Being a landlord can be a financially rewarding experience, but it also has its challenges. Dealing with problem tenants is often the most difficult part of the job, especially if an eviction becomes necessary. If you feel that terminating a tenancy is your best option, it’s wise to seek advice from an attorney to ensure you don’t violate any laws or make mistakes that could cause the court to rule in the tenant’s favor.
A Guide to the Washington Eviction Process
Issuing a Prelawsuit Unlawful Detainer Notice
Once you enter into a lease with a tenant, they are generally entitled to use your property until an event occurs that ends their rights. You cannot initiate an eviction before this happens. The law allows landlords to terminate a tenancy for the following reasons:
- Failing to pay on time
- Failing to comply with the terms of the lease
- Committing a minor criminal act, leaving waste, or being a nuisance
- Engaging in drug activity, gang-related activity, or a serious criminal act involving a deadly weapon
If any of these circumstances apply, you may serve a three-day notice to pay the rent that’s due or vacate the property, a 10-day notice to comply with the terms of the agreement or vacate, a three-day notice to eliminate waste or stop nuisance behavior, or a 20-day notice of termination.
Filing an Eviction With the Court
If a tenant doesn’t comply with a notice, you can file an Unlawful Detainer Action with the court to begin the eviction proceedings. The tenant then has to be served a Summons and Eviction Complaint. If they respond, you will need to file a motion for an order to show cause and attend a hearing. If they don’t respond, you will be awarded a Writ of Restitution.
Laws a Landlord Must Consider
It is illegal in every state for landlords to use intimidation tactics to try and force a tenant to leave. As such, you may not change the locks to deny access, make threats, shut off the utilities, or remove their belongings from the property. These are known as self-help evictions and engaging in such behavior can cause you to lose your case or become financially liable if the tenant decides to file a lawsuit.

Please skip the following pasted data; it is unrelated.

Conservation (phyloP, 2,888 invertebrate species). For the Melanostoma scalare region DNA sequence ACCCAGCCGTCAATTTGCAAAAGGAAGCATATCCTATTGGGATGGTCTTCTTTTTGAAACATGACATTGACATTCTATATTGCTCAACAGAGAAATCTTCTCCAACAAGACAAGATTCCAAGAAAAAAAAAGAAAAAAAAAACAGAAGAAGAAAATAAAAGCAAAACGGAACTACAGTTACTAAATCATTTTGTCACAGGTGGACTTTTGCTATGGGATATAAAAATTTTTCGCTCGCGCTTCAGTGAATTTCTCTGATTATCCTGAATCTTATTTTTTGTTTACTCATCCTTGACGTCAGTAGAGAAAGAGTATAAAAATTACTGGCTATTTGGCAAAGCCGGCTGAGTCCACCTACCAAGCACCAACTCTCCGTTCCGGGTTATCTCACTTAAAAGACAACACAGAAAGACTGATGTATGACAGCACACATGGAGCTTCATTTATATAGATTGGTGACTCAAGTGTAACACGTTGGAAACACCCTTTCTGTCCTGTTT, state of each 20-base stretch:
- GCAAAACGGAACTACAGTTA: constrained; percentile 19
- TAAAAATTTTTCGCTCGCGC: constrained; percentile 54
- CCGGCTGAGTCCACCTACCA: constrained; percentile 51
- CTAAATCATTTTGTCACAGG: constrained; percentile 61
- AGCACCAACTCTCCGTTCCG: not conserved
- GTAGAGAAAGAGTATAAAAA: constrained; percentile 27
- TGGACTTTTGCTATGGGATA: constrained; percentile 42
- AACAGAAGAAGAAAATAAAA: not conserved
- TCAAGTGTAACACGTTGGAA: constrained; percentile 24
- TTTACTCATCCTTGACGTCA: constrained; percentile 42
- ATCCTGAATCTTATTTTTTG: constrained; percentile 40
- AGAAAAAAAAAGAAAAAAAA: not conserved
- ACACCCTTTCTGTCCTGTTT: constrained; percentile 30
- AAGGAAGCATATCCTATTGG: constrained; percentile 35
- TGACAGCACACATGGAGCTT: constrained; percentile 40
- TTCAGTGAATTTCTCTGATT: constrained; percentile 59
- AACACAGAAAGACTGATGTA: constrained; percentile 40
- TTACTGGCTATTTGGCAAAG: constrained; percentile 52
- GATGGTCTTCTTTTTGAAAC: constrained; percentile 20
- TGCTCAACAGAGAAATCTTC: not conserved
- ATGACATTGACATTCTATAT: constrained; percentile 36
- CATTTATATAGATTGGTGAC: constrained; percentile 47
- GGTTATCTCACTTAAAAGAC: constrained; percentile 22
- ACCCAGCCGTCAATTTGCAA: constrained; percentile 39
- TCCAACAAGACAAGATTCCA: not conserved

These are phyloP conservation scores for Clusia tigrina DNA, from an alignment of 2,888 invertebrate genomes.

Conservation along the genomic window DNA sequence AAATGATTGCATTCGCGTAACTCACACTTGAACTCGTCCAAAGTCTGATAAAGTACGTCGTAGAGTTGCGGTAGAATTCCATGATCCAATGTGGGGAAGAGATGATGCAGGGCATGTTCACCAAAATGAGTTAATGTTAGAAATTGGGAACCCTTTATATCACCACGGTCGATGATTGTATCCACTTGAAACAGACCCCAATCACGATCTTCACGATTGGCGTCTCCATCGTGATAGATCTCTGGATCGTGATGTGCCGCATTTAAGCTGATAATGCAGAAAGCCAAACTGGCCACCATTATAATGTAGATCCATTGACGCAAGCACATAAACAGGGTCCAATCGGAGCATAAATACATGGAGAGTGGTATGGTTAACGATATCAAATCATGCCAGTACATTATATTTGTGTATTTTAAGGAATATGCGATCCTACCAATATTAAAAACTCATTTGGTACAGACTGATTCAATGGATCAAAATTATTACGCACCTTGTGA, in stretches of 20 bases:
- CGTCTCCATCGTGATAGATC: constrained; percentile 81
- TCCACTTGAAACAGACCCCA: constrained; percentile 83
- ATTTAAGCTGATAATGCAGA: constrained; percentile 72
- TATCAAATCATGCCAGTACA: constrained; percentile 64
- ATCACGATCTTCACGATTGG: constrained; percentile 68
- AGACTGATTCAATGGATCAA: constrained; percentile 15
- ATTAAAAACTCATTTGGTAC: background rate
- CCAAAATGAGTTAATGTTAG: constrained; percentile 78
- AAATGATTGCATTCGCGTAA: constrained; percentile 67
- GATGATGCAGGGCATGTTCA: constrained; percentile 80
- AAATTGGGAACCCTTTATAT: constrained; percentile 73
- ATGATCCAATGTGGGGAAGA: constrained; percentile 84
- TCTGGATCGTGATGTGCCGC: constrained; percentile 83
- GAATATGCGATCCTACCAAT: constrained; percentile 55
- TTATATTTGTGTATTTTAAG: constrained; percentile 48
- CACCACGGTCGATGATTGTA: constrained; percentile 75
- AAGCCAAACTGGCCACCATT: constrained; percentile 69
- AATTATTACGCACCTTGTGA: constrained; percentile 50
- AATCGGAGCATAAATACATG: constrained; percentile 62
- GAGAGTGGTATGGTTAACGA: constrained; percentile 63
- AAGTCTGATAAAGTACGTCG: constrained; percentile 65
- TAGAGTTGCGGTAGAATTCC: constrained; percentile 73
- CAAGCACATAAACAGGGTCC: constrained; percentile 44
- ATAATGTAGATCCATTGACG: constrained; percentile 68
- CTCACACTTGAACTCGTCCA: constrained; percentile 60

If you’re unsure what might be considered unlawful, consult an attorney. After being given a Writ of Restitution to vacate the property, a tenant has three days to remove their personal possessions. After this time, you can have the sheriff schedule a mandatory move within 10 days.
Regardless of your reason for wanting to remove a renter from your property, the guidance of an attorney can prove invaluable through the eviction process. For more than two decades, McPherson & McPherson Attorneys at Law has been the go-to source for representation in landlord-tenant disputes. Attorney Molly McPherson has helped numerous property owners throughout Island County, WA, resolve tenant terminations smoothly and quickly. She will ensure you know your rights and follow the proper procedure. Call (360) 678-4407 to schedule an attorney consultation or visit the firm online for more information.